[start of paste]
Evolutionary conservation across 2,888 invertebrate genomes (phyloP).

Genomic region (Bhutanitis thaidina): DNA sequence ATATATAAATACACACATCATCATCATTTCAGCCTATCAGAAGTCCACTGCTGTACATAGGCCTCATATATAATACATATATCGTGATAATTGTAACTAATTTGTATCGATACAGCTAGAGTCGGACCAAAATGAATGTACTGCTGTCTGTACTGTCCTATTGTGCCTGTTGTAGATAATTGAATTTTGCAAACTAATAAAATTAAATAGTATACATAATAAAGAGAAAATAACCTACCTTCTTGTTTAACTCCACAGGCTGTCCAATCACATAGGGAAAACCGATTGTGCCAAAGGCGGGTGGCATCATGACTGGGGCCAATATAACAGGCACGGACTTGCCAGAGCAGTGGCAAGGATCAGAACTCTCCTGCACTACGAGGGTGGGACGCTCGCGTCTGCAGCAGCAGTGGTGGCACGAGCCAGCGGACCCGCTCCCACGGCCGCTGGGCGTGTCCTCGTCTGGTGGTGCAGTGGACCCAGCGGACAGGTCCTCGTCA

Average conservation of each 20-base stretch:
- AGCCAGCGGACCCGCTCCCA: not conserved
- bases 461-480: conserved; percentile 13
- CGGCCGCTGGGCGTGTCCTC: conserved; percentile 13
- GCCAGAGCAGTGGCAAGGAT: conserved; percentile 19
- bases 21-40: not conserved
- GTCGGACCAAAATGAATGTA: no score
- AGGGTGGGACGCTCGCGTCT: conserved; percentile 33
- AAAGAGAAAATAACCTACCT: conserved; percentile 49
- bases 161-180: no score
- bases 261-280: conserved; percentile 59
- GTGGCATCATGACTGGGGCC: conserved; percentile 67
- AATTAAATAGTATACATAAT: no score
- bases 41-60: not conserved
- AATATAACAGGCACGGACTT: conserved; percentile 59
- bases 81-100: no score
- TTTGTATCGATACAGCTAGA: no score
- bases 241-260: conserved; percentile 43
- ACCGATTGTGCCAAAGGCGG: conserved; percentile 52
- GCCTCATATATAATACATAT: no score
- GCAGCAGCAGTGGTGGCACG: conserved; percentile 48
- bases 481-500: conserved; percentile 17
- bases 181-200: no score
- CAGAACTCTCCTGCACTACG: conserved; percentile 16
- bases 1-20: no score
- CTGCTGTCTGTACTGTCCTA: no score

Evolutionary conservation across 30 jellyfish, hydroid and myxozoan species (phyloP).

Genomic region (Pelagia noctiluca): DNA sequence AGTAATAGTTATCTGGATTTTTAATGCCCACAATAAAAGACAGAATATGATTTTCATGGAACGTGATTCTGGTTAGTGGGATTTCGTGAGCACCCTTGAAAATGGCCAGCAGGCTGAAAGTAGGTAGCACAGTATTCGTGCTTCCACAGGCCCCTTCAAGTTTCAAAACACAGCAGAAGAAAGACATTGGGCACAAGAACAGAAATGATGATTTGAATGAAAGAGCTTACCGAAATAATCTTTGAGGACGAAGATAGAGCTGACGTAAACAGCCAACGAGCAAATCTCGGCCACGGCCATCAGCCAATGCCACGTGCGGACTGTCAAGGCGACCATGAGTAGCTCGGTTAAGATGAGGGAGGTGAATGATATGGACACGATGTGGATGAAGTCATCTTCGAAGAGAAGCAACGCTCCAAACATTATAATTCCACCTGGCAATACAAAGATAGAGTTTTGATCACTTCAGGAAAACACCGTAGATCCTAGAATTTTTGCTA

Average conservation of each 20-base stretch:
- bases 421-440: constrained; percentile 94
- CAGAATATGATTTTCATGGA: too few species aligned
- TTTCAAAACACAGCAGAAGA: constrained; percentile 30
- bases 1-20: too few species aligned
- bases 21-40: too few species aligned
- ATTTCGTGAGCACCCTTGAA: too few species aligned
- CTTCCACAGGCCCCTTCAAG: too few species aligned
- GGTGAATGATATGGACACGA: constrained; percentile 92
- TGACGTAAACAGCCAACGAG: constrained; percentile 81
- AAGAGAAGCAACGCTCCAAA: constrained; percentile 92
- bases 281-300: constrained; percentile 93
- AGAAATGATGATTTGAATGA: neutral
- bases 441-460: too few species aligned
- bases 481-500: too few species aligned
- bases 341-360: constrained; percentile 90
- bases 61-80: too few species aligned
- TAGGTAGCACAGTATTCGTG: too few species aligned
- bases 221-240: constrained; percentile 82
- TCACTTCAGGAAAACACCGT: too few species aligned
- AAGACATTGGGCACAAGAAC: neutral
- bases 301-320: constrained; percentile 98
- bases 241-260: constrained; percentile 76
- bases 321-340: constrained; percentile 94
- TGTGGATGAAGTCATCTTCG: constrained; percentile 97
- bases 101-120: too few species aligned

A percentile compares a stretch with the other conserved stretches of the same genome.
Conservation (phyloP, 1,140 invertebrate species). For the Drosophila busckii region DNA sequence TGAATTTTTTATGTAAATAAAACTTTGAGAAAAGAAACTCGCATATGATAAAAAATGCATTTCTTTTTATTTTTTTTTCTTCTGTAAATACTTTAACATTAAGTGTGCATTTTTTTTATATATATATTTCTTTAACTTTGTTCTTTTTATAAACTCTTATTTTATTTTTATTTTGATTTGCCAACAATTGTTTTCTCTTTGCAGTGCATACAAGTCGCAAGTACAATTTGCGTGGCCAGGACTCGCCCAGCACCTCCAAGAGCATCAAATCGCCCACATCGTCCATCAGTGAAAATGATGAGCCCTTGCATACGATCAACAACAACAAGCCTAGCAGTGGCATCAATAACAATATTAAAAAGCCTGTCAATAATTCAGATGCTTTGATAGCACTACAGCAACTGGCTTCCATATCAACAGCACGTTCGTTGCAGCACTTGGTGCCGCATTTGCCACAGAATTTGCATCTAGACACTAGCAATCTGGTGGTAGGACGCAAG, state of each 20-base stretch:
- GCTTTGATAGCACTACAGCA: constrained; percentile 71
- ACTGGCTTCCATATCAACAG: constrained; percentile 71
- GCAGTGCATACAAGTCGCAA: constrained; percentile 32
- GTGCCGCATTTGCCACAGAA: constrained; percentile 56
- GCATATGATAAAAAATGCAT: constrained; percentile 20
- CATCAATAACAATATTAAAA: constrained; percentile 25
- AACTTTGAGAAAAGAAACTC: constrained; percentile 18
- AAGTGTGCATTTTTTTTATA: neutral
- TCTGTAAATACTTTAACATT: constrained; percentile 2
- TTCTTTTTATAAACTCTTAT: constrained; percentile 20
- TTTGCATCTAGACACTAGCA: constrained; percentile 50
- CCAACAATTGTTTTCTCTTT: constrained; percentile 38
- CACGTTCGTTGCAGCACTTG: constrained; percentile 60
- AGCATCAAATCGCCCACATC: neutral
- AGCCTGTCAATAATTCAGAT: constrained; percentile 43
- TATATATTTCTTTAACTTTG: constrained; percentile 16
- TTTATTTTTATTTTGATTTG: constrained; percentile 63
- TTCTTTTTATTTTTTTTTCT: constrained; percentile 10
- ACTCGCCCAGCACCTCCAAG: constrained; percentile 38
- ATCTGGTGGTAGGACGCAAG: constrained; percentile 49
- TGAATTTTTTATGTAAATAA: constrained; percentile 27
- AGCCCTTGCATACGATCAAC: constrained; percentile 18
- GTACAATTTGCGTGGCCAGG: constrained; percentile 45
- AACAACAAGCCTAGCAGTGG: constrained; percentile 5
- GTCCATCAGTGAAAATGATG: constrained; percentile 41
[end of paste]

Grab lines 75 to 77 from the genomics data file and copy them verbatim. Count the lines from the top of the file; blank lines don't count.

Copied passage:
- TTTATTTTTATTTTGATTTG: constrained; percentile 63
- TTCTTTTTATTTTTTTTTCT: constrained; percentile 10
- ACTCGCCCAGCACCTCCAAG: constrained; percentile 38